United States District Court, E.D. California
F. BRENNAN UNITED STATES MAGISTRATE JUDGE
is a state prisoner proceeding without counsel in this action
brought pursuant to 42 U.S.C. § 1983 who seeks leave to
proceed in forma pauperis. ECF No. 2.
to Proceed in Forma Pauperis
application makes the showing required by 28 U.S.C. §
1915(a)(1). Accordingly, plaintiff's request to proceed
in forma pauperis is granted.
to § 1915(e)(2), the court must dismiss the case at any
time if it determines the allegation of poverty is untrue, or
if the action is frivolous or malicious, fails to state a
claim on which relief may be granted, or seeks monetary
relief against an immune defendant.
pro se pleadings are liberally construed, see Haines v.
Kerner, 404 U.S. 519, 520-21 (1972), a complaint, or
portion thereof, should be dismissed for failure to state a
claim if it fails to set forth “enough facts to state a
claim to relief that is plausible on its face.”
Bell Atl. Corp. v. Twombly, 550 U.S. 544, 554,
562-563 (2007) (citing Conley v. Gibson, 355 U.S. 41
(1957)); see also Fed. R. Civ. P. 12(b)(6).
“[A] plaintiff's obligation to provide the
‘grounds' of his ‘entitlement to relief'
requires more than labels and conclusions, and a formulaic
recitation of a cause of action's elements will not do.
Factual allegations must be enough to raise a right to relief
above the speculative level on the assumption that all of the
complaint's allegations are true.” Id.
(citations omitted). Dismissal is appropriate based either on
the lack of cognizable legal theories or the lack of pleading
sufficient facts to support cognizable legal theories.
Balistreri v. Pacifica Police Dep't, 901 F.2d
696, 699 (9th Cir. 1990).
reviewing a complaint under this standard, the court must
accept as true the allegations of the complaint in question,
Hospital Bldg. Co. v. Rex Hosp. Trustees, 425 U.S.
738, 740 (1976), construe the pleading in the light most
favorable to the plaintiff, and resolve all doubts in the
plaintiff's favor, Jenkins v. McKeithen, 395
U.S. 411, 421 (1969). A pro se plaintiff must satisfy the
pleading requirements of Rule 8(a) of the Federal Rules of
Civil Procedure. Rule 8(a)(2) “requires a complaint to
include a short and plain statement of the claim showing that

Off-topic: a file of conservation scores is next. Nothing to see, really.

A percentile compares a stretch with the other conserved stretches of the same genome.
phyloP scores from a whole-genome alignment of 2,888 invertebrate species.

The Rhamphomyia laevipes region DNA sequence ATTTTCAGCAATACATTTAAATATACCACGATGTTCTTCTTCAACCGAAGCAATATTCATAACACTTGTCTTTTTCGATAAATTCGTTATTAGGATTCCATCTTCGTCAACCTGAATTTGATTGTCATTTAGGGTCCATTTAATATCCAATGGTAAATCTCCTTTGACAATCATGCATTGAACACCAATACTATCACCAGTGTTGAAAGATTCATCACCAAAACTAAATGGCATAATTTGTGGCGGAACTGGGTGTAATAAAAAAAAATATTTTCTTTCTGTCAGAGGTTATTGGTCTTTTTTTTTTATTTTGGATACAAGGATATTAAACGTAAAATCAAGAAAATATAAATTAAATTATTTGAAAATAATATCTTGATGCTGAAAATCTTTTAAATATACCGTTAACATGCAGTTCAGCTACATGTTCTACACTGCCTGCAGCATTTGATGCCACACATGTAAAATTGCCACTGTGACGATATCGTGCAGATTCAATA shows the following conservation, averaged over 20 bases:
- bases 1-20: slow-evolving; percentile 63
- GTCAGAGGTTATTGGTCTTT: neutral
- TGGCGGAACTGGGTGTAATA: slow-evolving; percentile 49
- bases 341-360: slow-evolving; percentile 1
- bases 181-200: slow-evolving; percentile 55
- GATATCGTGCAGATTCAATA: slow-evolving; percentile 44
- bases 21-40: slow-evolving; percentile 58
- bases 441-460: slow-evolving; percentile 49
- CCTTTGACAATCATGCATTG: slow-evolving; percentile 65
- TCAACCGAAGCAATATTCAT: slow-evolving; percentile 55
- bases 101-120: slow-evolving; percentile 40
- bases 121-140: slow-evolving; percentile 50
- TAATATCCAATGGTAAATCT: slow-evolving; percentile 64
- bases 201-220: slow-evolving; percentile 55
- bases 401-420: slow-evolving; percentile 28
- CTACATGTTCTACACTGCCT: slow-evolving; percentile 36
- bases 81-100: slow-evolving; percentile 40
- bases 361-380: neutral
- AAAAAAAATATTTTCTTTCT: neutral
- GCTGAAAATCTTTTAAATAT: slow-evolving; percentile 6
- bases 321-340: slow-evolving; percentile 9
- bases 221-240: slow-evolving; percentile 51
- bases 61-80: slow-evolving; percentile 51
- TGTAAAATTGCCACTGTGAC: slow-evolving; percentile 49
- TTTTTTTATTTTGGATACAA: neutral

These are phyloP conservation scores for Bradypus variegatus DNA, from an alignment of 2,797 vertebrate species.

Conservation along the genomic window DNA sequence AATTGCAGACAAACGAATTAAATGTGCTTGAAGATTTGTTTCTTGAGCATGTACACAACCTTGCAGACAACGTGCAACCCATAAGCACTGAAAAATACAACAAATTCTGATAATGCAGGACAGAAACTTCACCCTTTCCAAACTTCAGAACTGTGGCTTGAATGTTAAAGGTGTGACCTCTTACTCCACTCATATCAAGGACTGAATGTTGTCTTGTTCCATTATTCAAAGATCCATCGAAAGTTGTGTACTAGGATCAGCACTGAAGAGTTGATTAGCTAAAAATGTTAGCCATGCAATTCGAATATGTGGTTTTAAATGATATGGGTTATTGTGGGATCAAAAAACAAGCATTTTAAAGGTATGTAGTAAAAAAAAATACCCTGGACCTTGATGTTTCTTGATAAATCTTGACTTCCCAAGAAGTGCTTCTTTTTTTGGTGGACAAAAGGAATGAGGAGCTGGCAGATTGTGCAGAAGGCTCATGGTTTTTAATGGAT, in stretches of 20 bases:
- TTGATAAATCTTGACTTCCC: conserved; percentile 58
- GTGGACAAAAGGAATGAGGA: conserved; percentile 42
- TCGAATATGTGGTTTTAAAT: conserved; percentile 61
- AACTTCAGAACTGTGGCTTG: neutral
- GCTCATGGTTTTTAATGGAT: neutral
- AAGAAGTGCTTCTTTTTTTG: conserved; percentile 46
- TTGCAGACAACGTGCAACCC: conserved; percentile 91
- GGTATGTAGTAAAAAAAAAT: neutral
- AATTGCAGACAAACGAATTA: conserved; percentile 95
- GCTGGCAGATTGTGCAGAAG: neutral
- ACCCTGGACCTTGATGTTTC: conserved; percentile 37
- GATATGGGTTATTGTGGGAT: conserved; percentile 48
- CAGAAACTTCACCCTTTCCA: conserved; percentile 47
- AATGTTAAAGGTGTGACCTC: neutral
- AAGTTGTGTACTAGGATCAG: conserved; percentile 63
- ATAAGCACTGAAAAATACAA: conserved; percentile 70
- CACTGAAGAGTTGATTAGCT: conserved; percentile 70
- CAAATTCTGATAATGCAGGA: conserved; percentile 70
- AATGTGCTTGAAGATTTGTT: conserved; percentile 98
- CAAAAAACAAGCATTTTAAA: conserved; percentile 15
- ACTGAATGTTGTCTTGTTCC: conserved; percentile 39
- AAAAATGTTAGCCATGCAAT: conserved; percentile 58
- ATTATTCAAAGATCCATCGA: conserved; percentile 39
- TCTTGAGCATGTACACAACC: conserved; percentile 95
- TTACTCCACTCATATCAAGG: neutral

the pleader is entitled to relief, in order to give the
defendant fair notice of what the claim is and the grounds
upon which it rests.” Twombly, 550 U.S. at
alleges that, at some unspecified point prior to June 26,
2017, he had filed a staff complaint against defendant
Castrillo (a medical technician assistant or
“MTA” at the California Medical Facility) for
sexual assault and harassment. ECF No. 11 at 3. He claims
that, as a result of the complaint, Castrillo was barred from
conducting searches of plaintiff's person. Id.
On June 26, 2017, plaintiff was waiting to attend evening
dayroom - entrance into which required a pat down search.
Id. Castrillo was present and allegedly attempted to
pat search plaintiff in contravention of the prior
administrative order. Id. at 3-4. Plaintiff refused
the search and pointed out that Castrillo was barred from
enacting it. Id. at 4. Castrillo allegedly responded
by yelling at plaintiff and telling him “you need to
come out of the closet, everyone knows your (sic) gay.”
Id. He then ordered plaintiff returned to his cell.
Id. Plaintiff alleges that Castrillo's actions
were undertaken in retaliation for his earlier administrative
complaint against the same. Id. at 5-6.
alleges that he spoke to defendant “John Doe” -
the senior MTA on staff - on June 26, 2017 and after
Castrillo attempted to search him. Id. at 4. He told
Doe that Castrillo was retaliating against him and the latter
allegedly replied by stating “you deserve everything
that's happening to you.” Id.
court finds that, for screening purposes, plaintiff has
stated a cognizable First Amendment retaliation claim against
defendants Castrillo and Doe. In so doing, the court notes
that the allegations do not establish facts which, taken as
true, establish direct evidence of retaliation. The Ninth
Circuit has held that a retaliation claim is adequately
pleaded where a chronology of events allows retaliation to be
inferred, however. See Watison v. Carter, 668 F.3d
1108, 1114 (9th Cir. 2012) (“Because direct evidence of
retaliatory intent rarely can be pleaded in a complaint,
allegation of a chronology of events from which retaliation
can be inferred is sufficient to survive dismissal.”).
The allegations at bar support such an inference.
court will also dismiss plaintiff's claims against
defendants L. Avsdin and “Jane Doe” with leave to
amend. With respect to Avsdin, plaintiff alleges only that
she processed his administrative grievance regarding the
foregoing retaliation. This does not state an actionable
constitutional claim. See Mann v. Adams, 855 F.2d
639, 640 (9th Cir. 1988); see also Ramirez v.
Galaza, 334 F.3d 850, 860 (9th Cir. 2003) (holding that
there is no liberty interest entitling inmates to a specific
grievance process). And, after review of the complaint, the
court cannot determine what wrongdoing, if any, is being
attributed to ...